The Scoundrel, as most characters are at level one, is fairly good at a number of things. She has plenty of cards that enable her to move a long way, she’s good at helping out her allies, as many attacks have boons when adjacent to them, and, as a bit of a rogue, she’s good at disarming traps and generally hoovering up any loose coins. She’s also quick to act, with seven of her card’s initiative numbers coming in below 40.
At level 1 then, you get a general feel for playing the Scoundrel. Despite only having only 9-cards to start with, few get discarded to the lost pile (which cannot usually be recovered) and so she doesn’t exhaust (run out of cards to play) as quickly as you might think. (Once all your cards have been played from your hand, they’ll either be in your discard or lost pile depending on the action taken. To recover your discard, you have to rest and send one of them to the lost pile, hence, as the game progresses you find your hand being whittled down until you can no longer play two cards and are exhausted).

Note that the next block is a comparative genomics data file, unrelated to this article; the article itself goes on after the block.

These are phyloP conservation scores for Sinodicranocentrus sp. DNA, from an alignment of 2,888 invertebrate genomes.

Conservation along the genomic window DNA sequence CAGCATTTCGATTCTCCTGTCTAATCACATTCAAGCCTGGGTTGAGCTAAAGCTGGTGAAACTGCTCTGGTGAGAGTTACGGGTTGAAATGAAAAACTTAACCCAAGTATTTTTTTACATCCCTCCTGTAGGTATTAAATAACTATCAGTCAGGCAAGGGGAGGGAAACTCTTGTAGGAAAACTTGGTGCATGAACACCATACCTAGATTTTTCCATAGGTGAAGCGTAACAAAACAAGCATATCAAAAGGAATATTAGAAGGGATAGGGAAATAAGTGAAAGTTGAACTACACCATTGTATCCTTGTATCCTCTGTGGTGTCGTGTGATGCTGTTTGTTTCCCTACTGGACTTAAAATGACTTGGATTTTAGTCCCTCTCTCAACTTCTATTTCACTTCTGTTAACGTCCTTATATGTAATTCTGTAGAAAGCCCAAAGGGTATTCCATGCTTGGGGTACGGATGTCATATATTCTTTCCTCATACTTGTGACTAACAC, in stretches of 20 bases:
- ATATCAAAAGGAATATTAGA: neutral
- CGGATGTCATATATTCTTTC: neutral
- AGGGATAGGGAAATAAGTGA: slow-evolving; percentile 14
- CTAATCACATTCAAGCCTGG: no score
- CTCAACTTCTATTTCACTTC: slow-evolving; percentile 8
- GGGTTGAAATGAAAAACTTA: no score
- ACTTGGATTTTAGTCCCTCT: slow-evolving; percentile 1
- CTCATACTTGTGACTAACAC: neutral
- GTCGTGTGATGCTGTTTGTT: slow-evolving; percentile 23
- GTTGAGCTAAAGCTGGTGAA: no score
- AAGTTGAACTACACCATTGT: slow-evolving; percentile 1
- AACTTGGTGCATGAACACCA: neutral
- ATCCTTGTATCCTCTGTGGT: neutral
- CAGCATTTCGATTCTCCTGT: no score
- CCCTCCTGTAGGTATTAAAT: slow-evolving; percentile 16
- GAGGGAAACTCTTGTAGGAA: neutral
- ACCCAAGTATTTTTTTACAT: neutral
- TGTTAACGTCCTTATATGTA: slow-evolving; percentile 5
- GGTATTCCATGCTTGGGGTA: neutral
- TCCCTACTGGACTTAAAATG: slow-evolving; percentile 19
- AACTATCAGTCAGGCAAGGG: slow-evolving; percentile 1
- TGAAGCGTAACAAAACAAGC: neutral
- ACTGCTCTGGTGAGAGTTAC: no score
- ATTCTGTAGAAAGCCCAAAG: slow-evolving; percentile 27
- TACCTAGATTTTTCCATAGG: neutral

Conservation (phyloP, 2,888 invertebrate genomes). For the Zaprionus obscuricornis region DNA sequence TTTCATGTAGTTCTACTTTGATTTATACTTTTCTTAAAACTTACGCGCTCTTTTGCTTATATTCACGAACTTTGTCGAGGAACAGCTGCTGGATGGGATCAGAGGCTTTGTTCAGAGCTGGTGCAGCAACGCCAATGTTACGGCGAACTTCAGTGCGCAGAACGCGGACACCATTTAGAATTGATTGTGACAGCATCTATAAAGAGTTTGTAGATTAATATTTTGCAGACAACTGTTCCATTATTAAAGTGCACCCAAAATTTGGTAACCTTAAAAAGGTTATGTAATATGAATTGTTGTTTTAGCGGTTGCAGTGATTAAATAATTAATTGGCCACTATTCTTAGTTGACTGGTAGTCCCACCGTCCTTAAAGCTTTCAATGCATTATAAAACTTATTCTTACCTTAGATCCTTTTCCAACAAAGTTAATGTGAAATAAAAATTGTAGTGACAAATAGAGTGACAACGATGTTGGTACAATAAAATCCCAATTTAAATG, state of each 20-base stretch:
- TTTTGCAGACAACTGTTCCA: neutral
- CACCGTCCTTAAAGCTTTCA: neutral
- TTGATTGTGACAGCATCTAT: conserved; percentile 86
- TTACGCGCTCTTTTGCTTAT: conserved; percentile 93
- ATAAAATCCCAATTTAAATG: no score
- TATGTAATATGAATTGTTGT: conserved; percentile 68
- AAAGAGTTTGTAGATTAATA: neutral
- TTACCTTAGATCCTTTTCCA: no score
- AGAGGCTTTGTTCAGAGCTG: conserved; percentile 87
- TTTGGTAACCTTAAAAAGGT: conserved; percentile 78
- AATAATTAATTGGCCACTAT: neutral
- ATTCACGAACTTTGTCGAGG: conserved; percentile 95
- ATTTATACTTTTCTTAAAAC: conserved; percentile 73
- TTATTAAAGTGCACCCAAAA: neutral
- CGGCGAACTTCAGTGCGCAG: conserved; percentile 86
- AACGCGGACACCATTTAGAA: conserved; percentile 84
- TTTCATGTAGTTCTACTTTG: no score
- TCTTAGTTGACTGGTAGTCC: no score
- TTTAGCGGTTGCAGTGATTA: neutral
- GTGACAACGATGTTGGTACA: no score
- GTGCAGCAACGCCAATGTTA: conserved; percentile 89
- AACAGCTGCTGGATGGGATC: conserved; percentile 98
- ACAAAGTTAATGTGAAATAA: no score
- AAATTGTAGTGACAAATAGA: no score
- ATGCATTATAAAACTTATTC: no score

The game mechanisms I’ve touched on above are interesting enough in themselves, but now let’s focus on levelling up, maybe we’ll revisit some of the others at a later date.
When you level up, you get to choose 1-card to add to your pool. This card must be from the character’s class and be a level equal to or lower than their new level. For example; when the Scoundrel advances to level 4, a singe card of level 4 or lower can be added to her card pool, from which 9-cards are chosen to begin a scenario with.
Through adding these cards, you can start to tailor your character to a specific play style, making them more specialised or just making them better at what they already do. Once again, turning to the Scoundrel, as she advanced to level-4, I chose the cards Flintlock, Hidden Daggers, and Flurry of Blades, turning her into a powerful ranged attacker with options to loot a bit more dosh and turn invisible when the going gets tough (the tough get gone!).